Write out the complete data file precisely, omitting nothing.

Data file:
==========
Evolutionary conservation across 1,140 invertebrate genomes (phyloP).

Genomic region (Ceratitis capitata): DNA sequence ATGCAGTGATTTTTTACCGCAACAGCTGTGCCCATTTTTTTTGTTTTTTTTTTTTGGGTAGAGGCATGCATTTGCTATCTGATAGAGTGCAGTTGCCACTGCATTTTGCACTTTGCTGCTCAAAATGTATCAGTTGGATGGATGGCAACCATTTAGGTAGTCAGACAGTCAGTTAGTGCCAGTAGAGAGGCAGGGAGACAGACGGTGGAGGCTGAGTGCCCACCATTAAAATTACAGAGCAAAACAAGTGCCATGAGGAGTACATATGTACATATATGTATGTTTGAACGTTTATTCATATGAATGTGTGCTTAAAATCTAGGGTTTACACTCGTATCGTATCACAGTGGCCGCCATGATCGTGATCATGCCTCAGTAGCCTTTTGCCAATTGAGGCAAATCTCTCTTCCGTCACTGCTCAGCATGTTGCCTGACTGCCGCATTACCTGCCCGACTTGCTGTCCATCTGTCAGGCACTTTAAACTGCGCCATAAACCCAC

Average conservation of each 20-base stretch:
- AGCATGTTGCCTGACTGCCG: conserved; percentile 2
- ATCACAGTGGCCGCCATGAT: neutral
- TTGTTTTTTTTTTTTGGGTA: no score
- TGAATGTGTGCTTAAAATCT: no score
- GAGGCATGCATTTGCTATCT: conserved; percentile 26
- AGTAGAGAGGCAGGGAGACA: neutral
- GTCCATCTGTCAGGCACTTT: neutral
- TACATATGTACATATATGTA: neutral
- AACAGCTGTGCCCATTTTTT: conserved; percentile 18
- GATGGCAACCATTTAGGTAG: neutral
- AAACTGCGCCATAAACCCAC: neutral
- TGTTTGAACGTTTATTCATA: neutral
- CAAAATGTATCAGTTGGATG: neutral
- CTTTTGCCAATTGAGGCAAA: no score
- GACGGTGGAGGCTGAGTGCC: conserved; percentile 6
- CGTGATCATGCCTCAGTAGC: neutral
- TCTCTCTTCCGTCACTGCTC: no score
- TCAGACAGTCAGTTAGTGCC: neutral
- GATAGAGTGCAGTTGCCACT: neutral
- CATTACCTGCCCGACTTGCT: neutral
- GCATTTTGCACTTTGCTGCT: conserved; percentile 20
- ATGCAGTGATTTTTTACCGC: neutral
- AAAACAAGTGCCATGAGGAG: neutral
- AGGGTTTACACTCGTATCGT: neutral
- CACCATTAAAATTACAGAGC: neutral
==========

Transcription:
Evolutionary conservation across 1,140 invertebrate genomes (phyloP).

Genomic region (Ceratitis capitata): DNA sequence ATGCAGTGATTTTTTACCGCAACAGCTGTGCCCATTTTTTTTGTTTTTTTTTTTTGGGTAGAGGCATGCATTTGCTATCTGATAGAGTGCAGTTGCCACTGCATTTTGCACTTTGCTGCTCAAAATGTATCAGTTGGATGGATGGCAACCATTTAGGTAGTCAGACAGTCAGTTAGTGCCAGTAGAGAGGCAGGGAGACAGACGGTGGAGGCTGAGTGCCCACCATTAAAATTACAGAGCAAAACAAGTGCCATGAGGAGTACATATGTACATATATGTATGTTTGAACGTTTATTCATATGAATGTGTGCTTAAAATCTAGGGTTTACACTCGTATCGTATCACAGTGGCCGCCATGATCGTGATCATGCCTCAGTAGCCTTTTGCCAATTGAGGCAAATCTCTCTTCCGTCACTGCTCAGCATGTTGCCTGACTGCCGCATTACCTGCCCGACTTGCTGTCCATCTGTCAGGCACTTTAAACTGCGCCATAAACCCAC

Average conservation of each 20-base stretch:
- AGCATGTTGCCTGACTGCCG: conserved; percentile 2
- ATCACAGTGGCCGCCATGAT: neutral
- TTGTTTTTTTTTTTTGGGTA: no score
- TGAATGTGTGCTTAAAATCT: no score
- GAGGCATGCATTTGCTATCT: conserved; percentile 26
- AGTAGAGAGGCAGGGAGACA: neutral
- GTCCATCTGTCAGGCACTTT: neutral
- TACATATGTACATATATGTA: neutral
- AACAGCTGTGCCCATTTTTT: conserved; percentile 18
- GATGGCAACCATTTAGGTAG: neutral
- AAACTGCGCCATAAACCCAC: neutral
- TGTTTGAACGTTTATTCATA: neutral
- CAAAATGTATCAGTTGGATG: neutral
- CTTTTGCCAATTGAGGCAAA: no score
- GACGGTGGAGGCTGAGTGCC: conserved; percentile 6
- CGTGATCATGCCTCAGTAGC: neutral
- TCTCTCTTCCGTCACTGCTC: no score
- TCAGACAGTCAGTTAGTGCC: neutral
- GATAGAGTGCAGTTGCCACT: neutral
- CATTACCTGCCCGACTTGCT: neutral
- GCATTTTGCACTTTGCTGCT: conserved; percentile 20
- ATGCAGTGATTTTTTACCGC: neutral
- AAAACAAGTGCCATGAGGAG: neutral
- AGGGTTTACACTCGTATCGT: neutral
- CACCATTAAAATTACAGAGC: neutral